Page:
JERUSALEM (May. 11)
An Israeli transsexual has charmed the judges in an international song competition — but she has failed to do the same with leaders of Israel’s fervently Orthodox community.
Dana International defeated singers from 24 other countries in the annual Eurovision song contest, held this year in Birmingham, England.
Dana, who sang a tune titled “Diva,” was born Yaron Cohen — a male — and underwent a sex change operation four years ago.
But some of Israel’s fervently Orthodox community disapproved of her representing the state in the annual songfest — and the result is a flap that is the latest incident in the growing religious-secular tensions in Israel.
“It’s a sign of the bankruptcy of Israeli song,” Deputy Health Minister Shlomo Benizri told Israel Radio when asked about the singer’s victory. “God is against this phenomenon. It’s a sickness you must cure and not give legitimacy.”
“You can put a cat’s tail on a dog, but it’s still a dog,” Jerusalem Deputy Mayor Haim Miller, of the fervently Orthodox Agudat Yisrael Party, told Israel Radio.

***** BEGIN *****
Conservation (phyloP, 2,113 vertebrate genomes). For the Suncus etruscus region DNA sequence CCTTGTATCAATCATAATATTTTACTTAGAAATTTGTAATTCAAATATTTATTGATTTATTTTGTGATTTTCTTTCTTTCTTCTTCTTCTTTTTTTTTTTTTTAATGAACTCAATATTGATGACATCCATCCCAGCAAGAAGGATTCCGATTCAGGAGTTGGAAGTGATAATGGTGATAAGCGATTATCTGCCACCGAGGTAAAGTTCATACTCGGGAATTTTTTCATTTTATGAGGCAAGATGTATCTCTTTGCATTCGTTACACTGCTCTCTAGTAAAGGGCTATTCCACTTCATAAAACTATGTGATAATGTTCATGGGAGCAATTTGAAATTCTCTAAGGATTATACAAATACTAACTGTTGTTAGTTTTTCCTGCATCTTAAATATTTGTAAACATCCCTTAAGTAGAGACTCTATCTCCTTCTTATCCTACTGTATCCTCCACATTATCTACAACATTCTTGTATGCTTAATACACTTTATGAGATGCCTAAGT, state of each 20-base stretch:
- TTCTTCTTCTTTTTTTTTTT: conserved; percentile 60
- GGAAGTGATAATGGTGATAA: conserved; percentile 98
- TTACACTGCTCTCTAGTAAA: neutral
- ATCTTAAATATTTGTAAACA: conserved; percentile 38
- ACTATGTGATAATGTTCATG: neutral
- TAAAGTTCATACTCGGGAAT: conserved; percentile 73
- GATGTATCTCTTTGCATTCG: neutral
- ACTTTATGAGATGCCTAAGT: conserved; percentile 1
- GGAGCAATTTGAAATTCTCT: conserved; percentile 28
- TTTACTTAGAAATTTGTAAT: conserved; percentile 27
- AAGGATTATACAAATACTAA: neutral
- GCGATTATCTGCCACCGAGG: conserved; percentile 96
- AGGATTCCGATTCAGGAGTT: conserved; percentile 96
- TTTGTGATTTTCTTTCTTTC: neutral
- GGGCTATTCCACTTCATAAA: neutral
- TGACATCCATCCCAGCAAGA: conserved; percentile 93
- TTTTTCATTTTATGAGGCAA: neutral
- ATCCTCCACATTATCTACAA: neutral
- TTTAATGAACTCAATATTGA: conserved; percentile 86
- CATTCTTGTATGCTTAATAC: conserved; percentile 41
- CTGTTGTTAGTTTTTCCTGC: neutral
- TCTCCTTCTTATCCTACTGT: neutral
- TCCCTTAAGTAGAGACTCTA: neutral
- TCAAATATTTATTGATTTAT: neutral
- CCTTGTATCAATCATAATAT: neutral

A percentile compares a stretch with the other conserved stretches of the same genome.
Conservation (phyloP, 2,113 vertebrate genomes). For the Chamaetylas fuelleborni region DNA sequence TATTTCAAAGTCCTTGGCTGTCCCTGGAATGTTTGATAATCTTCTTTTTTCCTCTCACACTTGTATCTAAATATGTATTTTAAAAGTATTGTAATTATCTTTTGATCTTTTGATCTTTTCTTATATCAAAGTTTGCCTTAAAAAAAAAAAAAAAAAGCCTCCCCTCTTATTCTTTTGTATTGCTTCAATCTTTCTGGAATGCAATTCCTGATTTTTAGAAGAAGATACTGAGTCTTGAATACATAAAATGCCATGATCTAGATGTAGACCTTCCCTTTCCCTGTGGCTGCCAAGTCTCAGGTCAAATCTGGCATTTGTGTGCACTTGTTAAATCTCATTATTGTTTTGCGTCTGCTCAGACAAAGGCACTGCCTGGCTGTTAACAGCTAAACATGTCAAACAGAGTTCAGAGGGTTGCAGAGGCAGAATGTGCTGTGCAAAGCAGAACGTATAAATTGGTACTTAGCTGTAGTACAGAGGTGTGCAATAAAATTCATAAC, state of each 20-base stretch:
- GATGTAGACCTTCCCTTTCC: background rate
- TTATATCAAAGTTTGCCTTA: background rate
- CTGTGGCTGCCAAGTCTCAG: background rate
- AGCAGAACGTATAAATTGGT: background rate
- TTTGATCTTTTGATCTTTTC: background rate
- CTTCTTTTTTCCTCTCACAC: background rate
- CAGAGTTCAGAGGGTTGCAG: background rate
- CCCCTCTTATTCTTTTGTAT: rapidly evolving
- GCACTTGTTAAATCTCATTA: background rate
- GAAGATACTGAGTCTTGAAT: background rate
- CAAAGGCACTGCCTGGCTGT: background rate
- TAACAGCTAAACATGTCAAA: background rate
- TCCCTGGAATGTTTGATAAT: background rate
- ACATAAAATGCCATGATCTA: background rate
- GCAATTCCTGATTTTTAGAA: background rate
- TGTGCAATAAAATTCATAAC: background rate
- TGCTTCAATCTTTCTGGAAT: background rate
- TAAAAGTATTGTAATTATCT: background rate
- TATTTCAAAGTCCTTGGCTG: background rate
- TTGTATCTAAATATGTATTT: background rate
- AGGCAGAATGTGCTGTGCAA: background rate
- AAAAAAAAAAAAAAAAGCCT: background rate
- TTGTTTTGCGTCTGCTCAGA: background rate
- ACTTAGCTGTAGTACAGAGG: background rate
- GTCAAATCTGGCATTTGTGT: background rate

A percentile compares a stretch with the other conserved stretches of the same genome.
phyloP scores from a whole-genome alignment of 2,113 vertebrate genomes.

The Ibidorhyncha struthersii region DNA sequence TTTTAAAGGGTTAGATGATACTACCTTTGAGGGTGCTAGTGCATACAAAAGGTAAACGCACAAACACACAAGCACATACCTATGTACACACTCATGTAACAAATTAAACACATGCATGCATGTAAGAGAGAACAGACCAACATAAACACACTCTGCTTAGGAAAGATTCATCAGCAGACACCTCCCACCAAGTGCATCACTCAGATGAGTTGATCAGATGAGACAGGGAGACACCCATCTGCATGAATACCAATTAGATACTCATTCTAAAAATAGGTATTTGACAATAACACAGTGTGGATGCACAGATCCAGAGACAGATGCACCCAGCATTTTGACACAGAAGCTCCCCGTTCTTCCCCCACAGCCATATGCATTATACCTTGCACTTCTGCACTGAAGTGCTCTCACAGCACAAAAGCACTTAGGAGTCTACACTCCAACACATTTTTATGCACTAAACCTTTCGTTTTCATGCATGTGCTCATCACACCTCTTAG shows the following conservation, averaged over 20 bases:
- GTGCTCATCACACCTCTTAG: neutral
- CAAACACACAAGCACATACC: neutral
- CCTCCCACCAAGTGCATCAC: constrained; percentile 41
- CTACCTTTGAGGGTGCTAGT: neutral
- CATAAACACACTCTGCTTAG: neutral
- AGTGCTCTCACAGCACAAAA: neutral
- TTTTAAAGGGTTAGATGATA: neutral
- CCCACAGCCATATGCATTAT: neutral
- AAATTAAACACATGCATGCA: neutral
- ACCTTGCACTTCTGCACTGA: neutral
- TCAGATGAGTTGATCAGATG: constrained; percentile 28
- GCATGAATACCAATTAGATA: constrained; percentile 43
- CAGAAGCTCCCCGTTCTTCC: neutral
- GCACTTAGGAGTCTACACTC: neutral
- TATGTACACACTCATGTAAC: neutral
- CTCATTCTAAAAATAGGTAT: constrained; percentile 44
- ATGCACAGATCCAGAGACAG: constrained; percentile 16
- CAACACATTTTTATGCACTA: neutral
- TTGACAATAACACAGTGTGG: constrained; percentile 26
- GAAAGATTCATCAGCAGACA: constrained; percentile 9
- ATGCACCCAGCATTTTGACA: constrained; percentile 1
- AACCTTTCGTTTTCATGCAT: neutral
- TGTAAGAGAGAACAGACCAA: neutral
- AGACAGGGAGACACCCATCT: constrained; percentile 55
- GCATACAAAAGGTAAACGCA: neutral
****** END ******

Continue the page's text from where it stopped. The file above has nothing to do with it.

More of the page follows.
Eurovision tradition is that the country of the winning performer hosts the subsequent competition. But Miller said he would try to bar the contest from taking place in Israel next year.
Israeli Prime Minister Benjamin Netanyahu said the Jewish state would take its turn in hosting the contest.
“This appears to me to be deserving of congratulations. It’s definitely an honorable achievement,” he said.
In remarks following the announcement of her victory, Dana International declared that her winning “is my gift to Israel’s 50th jubilee.”
Following the announcement of Dana’s victory, hundreds of her fans broke out in cheers and singing in Tel Aviv’s Rabin Square.
Earlier in the day, the square was the site of a protest by thousands of secular Israelis against the influence of fervently Orthodox parties in Netanyahu’s coalition.
Two weeks ago, a performance by an Israeli dance troupe at the main Independence Day event was canceled after Miller and others protested because the performance called for the dancers to strip down to their underwear.
Secular Israelis protested the cancellation of the event as an example of artistic censorship. Defenders of the cancellation said that as a state event, the gathering had to be sensitive to all public sensibilities, and that this particular piece was inappropriate.